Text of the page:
AfterShock Reveals the Clans of Belari from Rob Blackie, Peter Blackie, Daniel Maine, Carlos Lopez, and Taylor Esposito

Clans of Belari #1

Writer: Rob Blackie & Peter Blackie
Artist: Daniel Maine
Colorist: Carlos Lopez
Letterer: Taylor Esposito
Cover: Andy Clarke w/ Jose Villarrubia
Incentive Cover: Barry Kitson
$4.99 / 32 pages / Color / On Sale 07.07.21

PRIMARY LAWS OF THE BELARI SYSTEM:

1.) No person or Clan may exit the system.
2.) No person or Clan may do the Designated Work of another Clan.
3.) Clans may not merge.
4.) Any person that breaks a Primary Law shall be made Outcast.

On the far side of the galaxy, an isolated branch of humanity is trapped in a feudal dystopia. Order is maintained by a system of oppression, until an orphaned girl and her incorrigible adoptive father sow the seeds of a revolution and unite the clans against a fearsome alien threat.

From Rob Blackie and Peter Blackie (creators and writers of Netflix’s historical action-adventure series, Frontier) and artist Daniel Maine comes this vast and enthralling sci-fi adventure.

Clans of Belari #1

Review: The Other History of the DC Universe #3

The Other History of the DC Universe #3 is an interesting shift from the first two issues. This is more of a focus on the myth superheroes build about themselves with Katana as the focus. It’s a graphic essay and a graduate course in DC history.

Story: John Ridley
Layouts: Giuseppe Camuncoli
Finishes: Andrea Cucchi
Color: José Villarrubia
Letterer: Steve Wands

Get your copy now! To find a comic shop near you, visit http://www.comicshoplocator.com or call 1-888-comicbook or digitally and online with the links below.

Amazon
Kindle
comiXology
Zeus Comics
TFAW

This post contains affiliate links, which means that if you click on one of the product links and make a purchase, we’ll receive a percentage of the sale. Graphic Policy does purchase items from this site. Making purchases through these links helps support the site

Exclusive Preview: Knock ‘Em Dead #5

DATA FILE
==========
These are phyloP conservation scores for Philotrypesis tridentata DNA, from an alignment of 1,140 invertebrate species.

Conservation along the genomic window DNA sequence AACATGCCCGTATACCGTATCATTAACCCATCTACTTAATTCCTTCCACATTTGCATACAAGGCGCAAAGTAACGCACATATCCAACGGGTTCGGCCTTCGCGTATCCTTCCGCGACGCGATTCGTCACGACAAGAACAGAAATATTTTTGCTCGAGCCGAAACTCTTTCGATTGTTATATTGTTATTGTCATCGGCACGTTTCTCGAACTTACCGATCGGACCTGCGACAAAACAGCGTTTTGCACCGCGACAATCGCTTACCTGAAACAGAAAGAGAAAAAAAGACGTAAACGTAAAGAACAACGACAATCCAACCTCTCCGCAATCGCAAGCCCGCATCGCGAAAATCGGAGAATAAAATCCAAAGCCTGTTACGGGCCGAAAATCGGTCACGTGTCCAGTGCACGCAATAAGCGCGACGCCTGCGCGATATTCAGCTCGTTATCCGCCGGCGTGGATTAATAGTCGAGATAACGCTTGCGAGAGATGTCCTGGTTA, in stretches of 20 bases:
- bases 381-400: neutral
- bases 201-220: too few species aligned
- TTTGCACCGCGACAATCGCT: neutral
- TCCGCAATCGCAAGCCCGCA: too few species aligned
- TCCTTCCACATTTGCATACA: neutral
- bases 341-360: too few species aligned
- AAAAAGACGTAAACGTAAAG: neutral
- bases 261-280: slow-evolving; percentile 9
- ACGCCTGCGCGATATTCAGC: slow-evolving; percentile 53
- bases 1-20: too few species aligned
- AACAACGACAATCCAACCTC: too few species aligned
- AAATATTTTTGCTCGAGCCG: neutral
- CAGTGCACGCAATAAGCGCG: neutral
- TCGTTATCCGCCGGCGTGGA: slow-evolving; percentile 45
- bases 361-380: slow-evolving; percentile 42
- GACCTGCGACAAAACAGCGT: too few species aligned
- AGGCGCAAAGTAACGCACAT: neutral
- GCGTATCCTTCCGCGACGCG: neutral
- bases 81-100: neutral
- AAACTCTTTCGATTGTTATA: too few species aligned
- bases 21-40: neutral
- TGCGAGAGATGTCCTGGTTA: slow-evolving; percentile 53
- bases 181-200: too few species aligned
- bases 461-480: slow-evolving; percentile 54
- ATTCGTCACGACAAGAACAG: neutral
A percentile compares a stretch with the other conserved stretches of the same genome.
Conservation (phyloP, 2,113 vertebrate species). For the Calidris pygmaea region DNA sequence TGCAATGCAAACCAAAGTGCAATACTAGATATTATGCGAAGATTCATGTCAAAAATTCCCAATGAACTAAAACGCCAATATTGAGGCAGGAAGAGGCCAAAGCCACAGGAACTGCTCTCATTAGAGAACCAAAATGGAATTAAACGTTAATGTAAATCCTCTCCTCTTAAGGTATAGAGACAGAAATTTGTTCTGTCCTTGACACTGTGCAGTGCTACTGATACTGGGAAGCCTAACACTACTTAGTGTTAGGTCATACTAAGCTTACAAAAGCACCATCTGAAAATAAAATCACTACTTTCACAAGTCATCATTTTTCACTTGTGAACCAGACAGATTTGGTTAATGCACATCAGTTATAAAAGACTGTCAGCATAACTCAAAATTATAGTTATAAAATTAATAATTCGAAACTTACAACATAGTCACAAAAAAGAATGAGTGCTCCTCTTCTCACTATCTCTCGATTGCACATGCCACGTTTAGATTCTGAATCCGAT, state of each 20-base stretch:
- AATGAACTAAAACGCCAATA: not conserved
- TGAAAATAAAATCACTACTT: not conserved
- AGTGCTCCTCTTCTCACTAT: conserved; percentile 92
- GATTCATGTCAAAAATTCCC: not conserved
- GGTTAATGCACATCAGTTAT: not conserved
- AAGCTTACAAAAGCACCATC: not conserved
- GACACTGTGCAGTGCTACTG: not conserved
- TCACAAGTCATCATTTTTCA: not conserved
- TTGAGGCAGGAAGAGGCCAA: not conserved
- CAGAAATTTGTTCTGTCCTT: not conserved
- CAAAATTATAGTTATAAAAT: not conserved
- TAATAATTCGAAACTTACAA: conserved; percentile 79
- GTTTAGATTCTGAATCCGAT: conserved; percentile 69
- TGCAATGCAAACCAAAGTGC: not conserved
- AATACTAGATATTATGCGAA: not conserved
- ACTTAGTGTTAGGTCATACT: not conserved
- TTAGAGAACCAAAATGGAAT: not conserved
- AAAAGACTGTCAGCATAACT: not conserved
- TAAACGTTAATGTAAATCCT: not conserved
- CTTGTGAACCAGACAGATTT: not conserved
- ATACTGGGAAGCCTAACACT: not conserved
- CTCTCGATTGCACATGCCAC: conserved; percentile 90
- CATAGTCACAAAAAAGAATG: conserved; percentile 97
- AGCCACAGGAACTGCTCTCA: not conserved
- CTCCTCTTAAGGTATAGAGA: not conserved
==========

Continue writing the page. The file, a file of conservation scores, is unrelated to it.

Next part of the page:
KNOCK ‘EM DEAD #5

Writer: Eliot Rahal 
Artist: Mattia Monaco 
Colorist: Matt Milla 
Letterer: Taylor Esposito 
Cover: Andy Clarke w/ Jose Villarrubia
$3.99 / 32 pages / Color / On Sale 4.21.2021

It’s the curtain call. Tonight, the people were so fine. They waited there in line. And when they got up on their feet, they made the show. And that was sweet. But I can hear the sound. Of slamming doors and folding chairs. And that’s a sound they’ll never know – oh, sorry those are the lyrics to Jackson Browne’s The Load Out. Whoops. 

This is it. The final act. The last punchline. Fame has torn the Brice family apart. Can their love bring them back together?

KNOCK ‘EM DEAD #5

ComiXology Features 7 New Releases Including New Challenge of the Super Sons and Inferior Five!

It’s a new week and comiXology is kicking it off with seven new releases. Get new comics from DC, Magnetic Press, and Harlequin. Get shopping now or check out the individual issues below.

Batman Univers Vol. 1

Written by Collectif
Art by Collectif
Purchase

10-Page Preview!
10-Page Preview!
“Scott SNYDER et Greg CAPULLO ouvrent une nouvelle ère pour Gotham avec l’arrivée d’un Chevalier Noir totalement différent ! Les hommes de Bullock s’acclimatent à ce nouveau venu, par Francis MANAPUL, Brian BUCCELLATO et Fernando BLANCO ! Dans une toute nouvelle série, Damian Wayne parcourt le monde à la recherche de ses racines, par Patrick GLEASON ! Une nouvelle ennemie électrique pour Batgirl, par Cameron STEWART, Brenden FLETCHER et Babs TARR ! Et la Matrone prend les rênes de Spyral, l’organisation où enquête Dick Grayson, par Tim SEELEY, Tom KING et Mikel JANIN ! (contient les épisodes US BATMAN #41, ROBIN: SON OF BATMAN #1, DETECTIVE COMICS #41, BATGIRL #41, GRAYSON #9, ainsi que toutes les SNEAK PEEK des séries)”